Peter Colwell has written a note in the William Mitchell Law Review titled “If You Are Reading This, You Are Engaged and Aware”: Serving the Diversity of Interests in Blogs Written by Service Members.
Here is an excerpt:
The current regulatory regime governing blogs written by members of the military comes from official policy memoranda, Army Regulation 530-1, Operations Security (OPSEC), and Uniform Code of Military Justice (UCMJ) articles. This regime fails to provide clear guidance to service members on what is required of them as bloggers, exactly what material they may publish on their blogs, and what the process is for review of blogs. The result is a perception of arbitrary punishment and a potential threat of “chilling” blogging by service members. Further, the regulatory scheme is centered on security considerations and fails to balance or adequately consider the other interests in blogs written by service members in combat zones.
This Note proposes that congressional legislation is necessary to regulate blogs written by members of the armed forces in combat zones. This legislation should weigh the concerns for operational and national security as well as the interests of service member authors, the military, the public, and the literary and journalist community to which these blogs contribute. Congress should enact a statute that creates a committee of civilian journalists and military officials to conduct reviews of blogs and only allow blog removal by vote. The journalists would have insight into journalistic concerns and ethics as well as the journalistic value of a particular blog, while the military representatives would be able to halt publication of blogs that present genuine security risks. The statute should establish concise guidelines, informed by First Amendment jurisprudence, for the review of the postings to curb the discretion of the committee, and it should require written reports on decisions to shut down a blog.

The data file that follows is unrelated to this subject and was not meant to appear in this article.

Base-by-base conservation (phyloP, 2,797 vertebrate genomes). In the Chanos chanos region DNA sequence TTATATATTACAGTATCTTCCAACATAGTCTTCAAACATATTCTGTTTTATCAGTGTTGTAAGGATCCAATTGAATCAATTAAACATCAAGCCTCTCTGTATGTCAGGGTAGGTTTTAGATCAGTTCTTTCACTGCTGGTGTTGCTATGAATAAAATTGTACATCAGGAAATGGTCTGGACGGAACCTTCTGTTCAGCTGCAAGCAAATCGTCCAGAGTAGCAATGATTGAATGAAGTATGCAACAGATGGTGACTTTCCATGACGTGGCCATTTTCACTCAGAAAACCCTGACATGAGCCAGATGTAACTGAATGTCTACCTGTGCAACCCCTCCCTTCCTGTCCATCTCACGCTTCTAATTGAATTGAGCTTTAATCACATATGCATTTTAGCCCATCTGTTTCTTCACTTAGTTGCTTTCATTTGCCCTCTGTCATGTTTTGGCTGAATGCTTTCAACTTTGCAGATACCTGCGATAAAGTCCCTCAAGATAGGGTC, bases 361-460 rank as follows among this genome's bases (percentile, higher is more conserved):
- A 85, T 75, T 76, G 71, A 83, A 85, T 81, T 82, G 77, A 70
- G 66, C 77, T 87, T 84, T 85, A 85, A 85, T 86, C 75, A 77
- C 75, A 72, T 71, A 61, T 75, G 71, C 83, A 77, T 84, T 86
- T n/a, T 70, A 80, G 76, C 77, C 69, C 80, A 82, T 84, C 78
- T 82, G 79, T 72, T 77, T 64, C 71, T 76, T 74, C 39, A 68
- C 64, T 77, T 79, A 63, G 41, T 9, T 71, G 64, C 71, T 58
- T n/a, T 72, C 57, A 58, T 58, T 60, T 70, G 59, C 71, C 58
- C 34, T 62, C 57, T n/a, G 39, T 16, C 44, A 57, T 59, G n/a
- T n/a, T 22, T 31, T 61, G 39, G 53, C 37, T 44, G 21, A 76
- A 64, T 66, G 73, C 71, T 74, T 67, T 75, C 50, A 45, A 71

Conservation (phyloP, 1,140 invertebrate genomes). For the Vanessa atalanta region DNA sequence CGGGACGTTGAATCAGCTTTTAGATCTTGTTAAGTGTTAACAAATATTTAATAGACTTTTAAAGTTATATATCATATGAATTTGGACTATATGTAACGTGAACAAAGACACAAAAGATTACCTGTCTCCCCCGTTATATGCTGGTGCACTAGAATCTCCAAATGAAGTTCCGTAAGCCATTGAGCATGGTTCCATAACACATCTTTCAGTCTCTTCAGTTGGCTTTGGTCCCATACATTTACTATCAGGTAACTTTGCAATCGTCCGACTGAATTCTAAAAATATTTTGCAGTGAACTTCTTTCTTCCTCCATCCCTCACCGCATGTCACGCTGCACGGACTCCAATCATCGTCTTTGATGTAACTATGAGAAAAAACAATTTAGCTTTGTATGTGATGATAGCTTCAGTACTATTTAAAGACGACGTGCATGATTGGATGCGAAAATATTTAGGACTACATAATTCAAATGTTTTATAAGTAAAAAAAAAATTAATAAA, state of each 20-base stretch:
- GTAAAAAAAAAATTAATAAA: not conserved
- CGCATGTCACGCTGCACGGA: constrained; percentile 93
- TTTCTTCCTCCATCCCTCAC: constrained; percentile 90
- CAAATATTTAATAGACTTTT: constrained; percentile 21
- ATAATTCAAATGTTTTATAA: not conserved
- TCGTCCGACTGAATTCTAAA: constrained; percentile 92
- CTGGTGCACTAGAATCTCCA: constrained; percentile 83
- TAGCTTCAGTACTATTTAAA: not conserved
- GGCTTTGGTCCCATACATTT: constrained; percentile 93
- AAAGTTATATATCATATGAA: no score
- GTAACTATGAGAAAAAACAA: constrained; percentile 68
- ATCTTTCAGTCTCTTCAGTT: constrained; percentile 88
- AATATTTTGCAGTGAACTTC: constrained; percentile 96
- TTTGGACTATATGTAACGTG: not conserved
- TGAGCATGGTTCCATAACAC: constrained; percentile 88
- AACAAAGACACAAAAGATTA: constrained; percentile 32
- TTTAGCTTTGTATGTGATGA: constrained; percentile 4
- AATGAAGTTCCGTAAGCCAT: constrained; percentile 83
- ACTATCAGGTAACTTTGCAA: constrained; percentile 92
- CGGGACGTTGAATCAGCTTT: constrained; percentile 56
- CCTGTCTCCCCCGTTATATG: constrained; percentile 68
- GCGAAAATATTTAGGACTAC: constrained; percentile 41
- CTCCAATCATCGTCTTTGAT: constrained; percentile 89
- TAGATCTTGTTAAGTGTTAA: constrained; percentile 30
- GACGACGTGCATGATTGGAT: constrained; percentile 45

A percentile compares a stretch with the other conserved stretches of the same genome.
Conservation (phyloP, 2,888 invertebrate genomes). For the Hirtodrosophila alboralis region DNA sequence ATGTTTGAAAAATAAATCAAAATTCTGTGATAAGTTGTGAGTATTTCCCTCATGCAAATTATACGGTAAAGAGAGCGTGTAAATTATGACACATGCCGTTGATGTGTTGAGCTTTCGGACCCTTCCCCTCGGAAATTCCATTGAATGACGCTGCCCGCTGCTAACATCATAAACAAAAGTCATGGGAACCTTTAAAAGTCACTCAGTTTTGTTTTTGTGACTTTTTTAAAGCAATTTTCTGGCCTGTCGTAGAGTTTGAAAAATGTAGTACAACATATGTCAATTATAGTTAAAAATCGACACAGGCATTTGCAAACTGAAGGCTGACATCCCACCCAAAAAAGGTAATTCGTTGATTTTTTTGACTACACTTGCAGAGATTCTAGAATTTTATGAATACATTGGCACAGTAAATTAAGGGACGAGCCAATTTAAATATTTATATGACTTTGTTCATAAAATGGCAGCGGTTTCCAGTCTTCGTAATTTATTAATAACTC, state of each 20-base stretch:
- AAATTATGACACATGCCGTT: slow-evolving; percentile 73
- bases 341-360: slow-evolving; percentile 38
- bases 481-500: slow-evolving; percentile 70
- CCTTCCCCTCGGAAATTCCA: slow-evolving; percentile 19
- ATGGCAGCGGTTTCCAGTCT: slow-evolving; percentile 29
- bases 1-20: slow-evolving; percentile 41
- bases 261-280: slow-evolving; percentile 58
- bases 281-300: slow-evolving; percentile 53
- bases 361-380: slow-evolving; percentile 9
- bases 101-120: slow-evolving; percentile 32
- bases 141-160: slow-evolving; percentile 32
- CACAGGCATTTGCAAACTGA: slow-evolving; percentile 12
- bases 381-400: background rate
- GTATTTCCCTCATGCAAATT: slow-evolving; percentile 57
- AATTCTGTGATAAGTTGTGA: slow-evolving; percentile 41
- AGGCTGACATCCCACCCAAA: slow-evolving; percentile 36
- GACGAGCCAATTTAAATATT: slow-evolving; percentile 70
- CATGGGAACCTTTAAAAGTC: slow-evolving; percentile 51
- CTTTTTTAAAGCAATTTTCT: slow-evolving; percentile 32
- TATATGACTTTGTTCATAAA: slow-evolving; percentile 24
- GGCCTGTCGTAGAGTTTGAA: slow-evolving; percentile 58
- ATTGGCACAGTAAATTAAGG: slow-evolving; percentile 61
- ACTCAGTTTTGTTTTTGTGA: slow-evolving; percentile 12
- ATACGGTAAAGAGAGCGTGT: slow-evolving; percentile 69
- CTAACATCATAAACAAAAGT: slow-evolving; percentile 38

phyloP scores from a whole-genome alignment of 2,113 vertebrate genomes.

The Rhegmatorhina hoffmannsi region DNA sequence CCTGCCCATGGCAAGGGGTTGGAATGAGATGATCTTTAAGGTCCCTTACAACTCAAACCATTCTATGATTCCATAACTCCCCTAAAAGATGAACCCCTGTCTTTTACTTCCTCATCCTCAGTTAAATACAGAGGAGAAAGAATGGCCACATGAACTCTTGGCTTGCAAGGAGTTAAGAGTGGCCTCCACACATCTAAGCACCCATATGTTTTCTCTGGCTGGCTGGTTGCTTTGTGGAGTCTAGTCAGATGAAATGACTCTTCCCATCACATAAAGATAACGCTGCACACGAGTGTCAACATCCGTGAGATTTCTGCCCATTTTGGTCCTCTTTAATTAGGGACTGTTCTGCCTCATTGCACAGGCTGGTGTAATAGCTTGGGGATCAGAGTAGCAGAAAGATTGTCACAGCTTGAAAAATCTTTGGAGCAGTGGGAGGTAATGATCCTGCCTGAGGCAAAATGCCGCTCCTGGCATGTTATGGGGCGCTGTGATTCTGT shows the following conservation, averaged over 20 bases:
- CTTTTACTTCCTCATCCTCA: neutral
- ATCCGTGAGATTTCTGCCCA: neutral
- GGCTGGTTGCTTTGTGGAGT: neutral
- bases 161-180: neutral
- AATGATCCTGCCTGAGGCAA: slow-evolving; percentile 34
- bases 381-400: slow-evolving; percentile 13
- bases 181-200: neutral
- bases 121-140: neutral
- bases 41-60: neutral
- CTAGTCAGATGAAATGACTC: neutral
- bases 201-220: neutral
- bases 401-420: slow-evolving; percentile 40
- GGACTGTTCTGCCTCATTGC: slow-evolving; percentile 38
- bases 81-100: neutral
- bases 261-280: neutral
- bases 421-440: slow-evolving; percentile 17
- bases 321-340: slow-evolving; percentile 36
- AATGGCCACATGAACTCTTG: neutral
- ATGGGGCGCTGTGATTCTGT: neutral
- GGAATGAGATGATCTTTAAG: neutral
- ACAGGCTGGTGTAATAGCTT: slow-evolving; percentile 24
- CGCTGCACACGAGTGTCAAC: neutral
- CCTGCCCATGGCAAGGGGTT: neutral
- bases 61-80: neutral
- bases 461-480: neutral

The cite is 36 Wm. Mitchell L. Rev. 5249.